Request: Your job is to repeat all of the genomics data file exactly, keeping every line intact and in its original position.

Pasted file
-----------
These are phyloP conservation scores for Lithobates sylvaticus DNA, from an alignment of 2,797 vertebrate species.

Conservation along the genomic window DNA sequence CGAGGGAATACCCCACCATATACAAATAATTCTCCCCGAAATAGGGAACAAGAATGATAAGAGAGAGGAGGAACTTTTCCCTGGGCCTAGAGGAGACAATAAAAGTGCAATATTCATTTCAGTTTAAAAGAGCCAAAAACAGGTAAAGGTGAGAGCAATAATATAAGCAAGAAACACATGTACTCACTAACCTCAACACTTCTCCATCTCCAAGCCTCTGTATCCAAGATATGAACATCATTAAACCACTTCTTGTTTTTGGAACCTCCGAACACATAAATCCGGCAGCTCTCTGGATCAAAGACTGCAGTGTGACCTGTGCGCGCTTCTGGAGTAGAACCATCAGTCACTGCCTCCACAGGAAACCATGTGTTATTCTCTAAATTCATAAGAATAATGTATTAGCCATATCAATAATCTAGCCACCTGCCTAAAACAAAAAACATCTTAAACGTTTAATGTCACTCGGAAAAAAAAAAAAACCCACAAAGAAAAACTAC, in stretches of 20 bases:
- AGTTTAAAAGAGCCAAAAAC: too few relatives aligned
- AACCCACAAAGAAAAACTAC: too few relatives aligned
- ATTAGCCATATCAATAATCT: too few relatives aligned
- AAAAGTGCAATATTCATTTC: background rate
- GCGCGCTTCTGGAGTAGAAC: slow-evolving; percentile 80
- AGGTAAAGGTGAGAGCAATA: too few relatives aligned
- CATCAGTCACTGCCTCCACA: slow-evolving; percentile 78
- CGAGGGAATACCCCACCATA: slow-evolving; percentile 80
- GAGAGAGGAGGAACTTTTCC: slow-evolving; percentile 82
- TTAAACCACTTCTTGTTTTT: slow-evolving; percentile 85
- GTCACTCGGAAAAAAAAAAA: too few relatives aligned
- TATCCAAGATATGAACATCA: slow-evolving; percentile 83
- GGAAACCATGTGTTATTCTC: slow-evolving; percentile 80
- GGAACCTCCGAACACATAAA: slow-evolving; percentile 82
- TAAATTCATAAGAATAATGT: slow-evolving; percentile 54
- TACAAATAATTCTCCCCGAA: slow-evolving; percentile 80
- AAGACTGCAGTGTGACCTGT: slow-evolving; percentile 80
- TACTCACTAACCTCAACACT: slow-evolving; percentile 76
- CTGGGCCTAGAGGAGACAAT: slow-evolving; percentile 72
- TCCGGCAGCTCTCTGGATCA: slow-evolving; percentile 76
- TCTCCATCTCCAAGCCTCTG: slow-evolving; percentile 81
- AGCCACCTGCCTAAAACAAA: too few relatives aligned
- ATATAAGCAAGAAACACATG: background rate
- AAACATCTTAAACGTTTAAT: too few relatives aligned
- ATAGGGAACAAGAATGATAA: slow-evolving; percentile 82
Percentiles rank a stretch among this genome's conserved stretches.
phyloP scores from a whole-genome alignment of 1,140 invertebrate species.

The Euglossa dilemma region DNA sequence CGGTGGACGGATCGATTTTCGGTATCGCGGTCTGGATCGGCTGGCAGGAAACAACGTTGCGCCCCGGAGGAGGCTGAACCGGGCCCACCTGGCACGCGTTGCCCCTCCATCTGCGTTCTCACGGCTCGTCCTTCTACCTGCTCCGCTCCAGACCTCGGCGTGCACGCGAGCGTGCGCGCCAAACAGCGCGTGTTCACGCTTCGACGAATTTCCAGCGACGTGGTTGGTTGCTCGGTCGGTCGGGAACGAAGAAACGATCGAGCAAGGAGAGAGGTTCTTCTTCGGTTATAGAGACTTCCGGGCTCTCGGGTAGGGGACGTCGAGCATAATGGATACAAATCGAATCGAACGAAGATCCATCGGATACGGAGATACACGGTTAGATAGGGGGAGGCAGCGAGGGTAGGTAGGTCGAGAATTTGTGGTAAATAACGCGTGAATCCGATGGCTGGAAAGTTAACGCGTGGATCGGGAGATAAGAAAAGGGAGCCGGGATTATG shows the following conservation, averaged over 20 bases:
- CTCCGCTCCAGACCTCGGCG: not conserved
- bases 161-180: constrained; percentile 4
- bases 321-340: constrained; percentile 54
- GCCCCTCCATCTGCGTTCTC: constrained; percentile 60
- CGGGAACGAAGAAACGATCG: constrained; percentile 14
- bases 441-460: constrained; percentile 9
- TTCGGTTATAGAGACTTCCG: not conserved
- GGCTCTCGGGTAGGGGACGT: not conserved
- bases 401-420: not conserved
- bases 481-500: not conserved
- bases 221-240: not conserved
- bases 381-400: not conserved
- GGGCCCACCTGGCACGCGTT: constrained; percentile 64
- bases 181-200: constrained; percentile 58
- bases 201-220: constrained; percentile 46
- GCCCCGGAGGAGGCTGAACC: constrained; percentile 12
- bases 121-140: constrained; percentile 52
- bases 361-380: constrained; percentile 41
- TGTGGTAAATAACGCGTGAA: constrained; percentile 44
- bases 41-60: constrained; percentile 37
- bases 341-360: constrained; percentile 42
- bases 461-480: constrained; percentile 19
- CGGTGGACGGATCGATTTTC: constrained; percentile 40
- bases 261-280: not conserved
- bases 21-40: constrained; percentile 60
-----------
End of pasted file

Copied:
These are phyloP conservation scores for Lithobates sylvaticus DNA, from an alignment of 2,797 vertebrate species.

Conservation along the genomic window DNA sequence CGAGGGAATACCCCACCATATACAAATAATTCTCCCCGAAATAGGGAACAAGAATGATAAGAGAGAGGAGGAACTTTTCCCTGGGCCTAGAGGAGACAATAAAAGTGCAATATTCATTTCAGTTTAAAAGAGCCAAAAACAGGTAAAGGTGAGAGCAATAATATAAGCAAGAAACACATGTACTCACTAACCTCAACACTTCTCCATCTCCAAGCCTCTGTATCCAAGATATGAACATCATTAAACCACTTCTTGTTTTTGGAACCTCCGAACACATAAATCCGGCAGCTCTCTGGATCAAAGACTGCAGTGTGACCTGTGCGCGCTTCTGGAGTAGAACCATCAGTCACTGCCTCCACAGGAAACCATGTGTTATTCTCTAAATTCATAAGAATAATGTATTAGCCATATCAATAATCTAGCCACCTGCCTAAAACAAAAAACATCTTAAACGTTTAATGTCACTCGGAAAAAAAAAAAAACCCACAAAGAAAAACTAC, in stretches of 20 bases:
- AGTTTAAAAGAGCCAAAAAC: too few relatives aligned
- AACCCACAAAGAAAAACTAC: too few relatives aligned
- ATTAGCCATATCAATAATCT: too few relatives aligned
- AAAAGTGCAATATTCATTTC: background rate
- GCGCGCTTCTGGAGTAGAAC: slow-evolving; percentile 80
- AGGTAAAGGTGAGAGCAATA: too few relatives aligned
- CATCAGTCACTGCCTCCACA: slow-evolving; percentile 78
- CGAGGGAATACCCCACCATA: slow-evolving; percentile 80
- GAGAGAGGAGGAACTTTTCC: slow-evolving; percentile 82
- TTAAACCACTTCTTGTTTTT: slow-evolving; percentile 85
- GTCACTCGGAAAAAAAAAAA: too few relatives aligned
- TATCCAAGATATGAACATCA: slow-evolving; percentile 83
- GGAAACCATGTGTTATTCTC: slow-evolving; percentile 80
- GGAACCTCCGAACACATAAA: slow-evolving; percentile 82
- TAAATTCATAAGAATAATGT: slow-evolving; percentile 54
- TACAAATAATTCTCCCCGAA: slow-evolving; percentile 80
- AAGACTGCAGTGTGACCTGT: slow-evolving; percentile 80
- TACTCACTAACCTCAACACT: slow-evolving; percentile 76
- CTGGGCCTAGAGGAGACAAT: slow-evolving; percentile 72
- TCCGGCAGCTCTCTGGATCA: slow-evolving; percentile 76
- TCTCCATCTCCAAGCCTCTG: slow-evolving; percentile 81
- AGCCACCTGCCTAAAACAAA: too few relatives aligned
- ATATAAGCAAGAAACACATG: background rate
- AAACATCTTAAACGTTTAAT: too few relatives aligned
- ATAGGGAACAAGAATGATAA: slow-evolving; percentile 82
Percentiles rank a stretch among this genome's conserved stretches.
phyloP scores from a whole-genome alignment of 1,140 invertebrate species.

The Euglossa dilemma region DNA sequence CGGTGGACGGATCGATTTTCGGTATCGCGGTCTGGATCGGCTGGCAGGAAACAACGTTGCGCCCCGGAGGAGGCTGAACCGGGCCCACCTGGCACGCGTTGCCCCTCCATCTGCGTTCTCACGGCTCGTCCTTCTACCTGCTCCGCTCCAGACCTCGGCGTGCACGCGAGCGTGCGCGCCAAACAGCGCGTGTTCACGCTTCGACGAATTTCCAGCGACGTGGTTGGTTGCTCGGTCGGTCGGGAACGAAGAAACGATCGAGCAAGGAGAGAGGTTCTTCTTCGGTTATAGAGACTTCCGGGCTCTCGGGTAGGGGACGTCGAGCATAATGGATACAAATCGAATCGAACGAAGATCCATCGGATACGGAGATACACGGTTAGATAGGGGGAGGCAGCGAGGGTAGGTAGGTCGAGAATTTGTGGTAAATAACGCGTGAATCCGATGGCTGGAAAGTTAACGCGTGGATCGGGAGATAAGAAAAGGGAGCCGGGATTATG shows the following conservation, averaged over 20 bases:
- CTCCGCTCCAGACCTCGGCG: not conserved
- bases 161-180: constrained; percentile 4
- bases 321-340: constrained; percentile 54
- GCCCCTCCATCTGCGTTCTC: constrained; percentile 60
- CGGGAACGAAGAAACGATCG: constrained; percentile 14
- bases 441-460: constrained; percentile 9
- TTCGGTTATAGAGACTTCCG: not conserved
- GGCTCTCGGGTAGGGGACGT: not conserved
- bases 401-420: not conserved
- bases 481-500: not conserved
- bases 221-240: not conserved
- bases 381-400: not conserved
- GGGCCCACCTGGCACGCGTT: constrained; percentile 64
- bases 181-200: constrained; percentile 58
- bases 201-220: constrained; percentile 46
- GCCCCGGAGGAGGCTGAACC: constrained; percentile 12
- bases 121-140: constrained; percentile 52
- bases 361-380: constrained; percentile 41
- TGTGGTAAATAACGCGTGAA: constrained; percentile 44
- bases 41-60: constrained; percentile 37
- bases 341-360: constrained; percentile 42
- bases 461-480: constrained; percentile 19
- CGGTGGACGGATCGATTTTC: constrained; percentile 40
- bases 261-280: not conserved
- bases 21-40: constrained; percentile 60